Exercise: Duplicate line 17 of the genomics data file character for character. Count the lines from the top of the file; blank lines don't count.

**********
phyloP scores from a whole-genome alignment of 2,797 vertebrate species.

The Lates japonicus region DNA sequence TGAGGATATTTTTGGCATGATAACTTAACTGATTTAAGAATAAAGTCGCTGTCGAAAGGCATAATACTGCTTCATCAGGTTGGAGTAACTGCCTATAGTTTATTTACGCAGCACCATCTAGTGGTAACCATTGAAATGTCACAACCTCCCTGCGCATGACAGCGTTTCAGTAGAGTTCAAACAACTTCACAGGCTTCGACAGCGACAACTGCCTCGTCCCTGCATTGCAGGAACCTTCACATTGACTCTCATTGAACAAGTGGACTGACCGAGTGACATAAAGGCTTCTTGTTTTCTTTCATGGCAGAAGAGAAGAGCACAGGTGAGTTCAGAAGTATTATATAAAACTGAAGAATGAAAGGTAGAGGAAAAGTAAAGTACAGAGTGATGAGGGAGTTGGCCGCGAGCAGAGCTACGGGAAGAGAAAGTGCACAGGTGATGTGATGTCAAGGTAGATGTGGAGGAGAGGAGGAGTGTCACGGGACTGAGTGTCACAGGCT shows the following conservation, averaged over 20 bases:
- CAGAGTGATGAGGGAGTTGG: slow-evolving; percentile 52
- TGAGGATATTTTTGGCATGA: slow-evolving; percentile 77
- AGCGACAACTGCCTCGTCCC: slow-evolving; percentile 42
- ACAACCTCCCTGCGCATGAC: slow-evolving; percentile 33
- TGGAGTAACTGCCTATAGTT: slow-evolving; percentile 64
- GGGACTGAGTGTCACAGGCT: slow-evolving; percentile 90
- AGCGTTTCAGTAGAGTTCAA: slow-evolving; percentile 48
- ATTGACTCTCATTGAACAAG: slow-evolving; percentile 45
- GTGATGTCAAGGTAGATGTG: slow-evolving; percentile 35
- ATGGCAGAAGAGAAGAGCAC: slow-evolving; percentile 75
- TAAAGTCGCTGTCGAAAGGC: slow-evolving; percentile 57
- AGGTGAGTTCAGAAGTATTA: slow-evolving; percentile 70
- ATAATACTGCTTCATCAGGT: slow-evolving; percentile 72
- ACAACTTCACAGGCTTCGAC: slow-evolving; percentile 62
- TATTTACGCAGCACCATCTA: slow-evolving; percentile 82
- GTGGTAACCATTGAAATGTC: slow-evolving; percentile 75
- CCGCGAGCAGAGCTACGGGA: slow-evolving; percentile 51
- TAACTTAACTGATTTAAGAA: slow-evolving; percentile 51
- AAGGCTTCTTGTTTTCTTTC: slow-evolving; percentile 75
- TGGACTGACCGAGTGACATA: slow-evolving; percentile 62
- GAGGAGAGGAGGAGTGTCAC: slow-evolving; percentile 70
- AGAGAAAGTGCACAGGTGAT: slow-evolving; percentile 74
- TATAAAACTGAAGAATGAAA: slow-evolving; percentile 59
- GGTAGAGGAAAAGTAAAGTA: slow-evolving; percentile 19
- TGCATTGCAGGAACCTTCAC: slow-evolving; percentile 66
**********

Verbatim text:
- TATTTACGCAGCACCATCTA: slow-evolving; percentile 82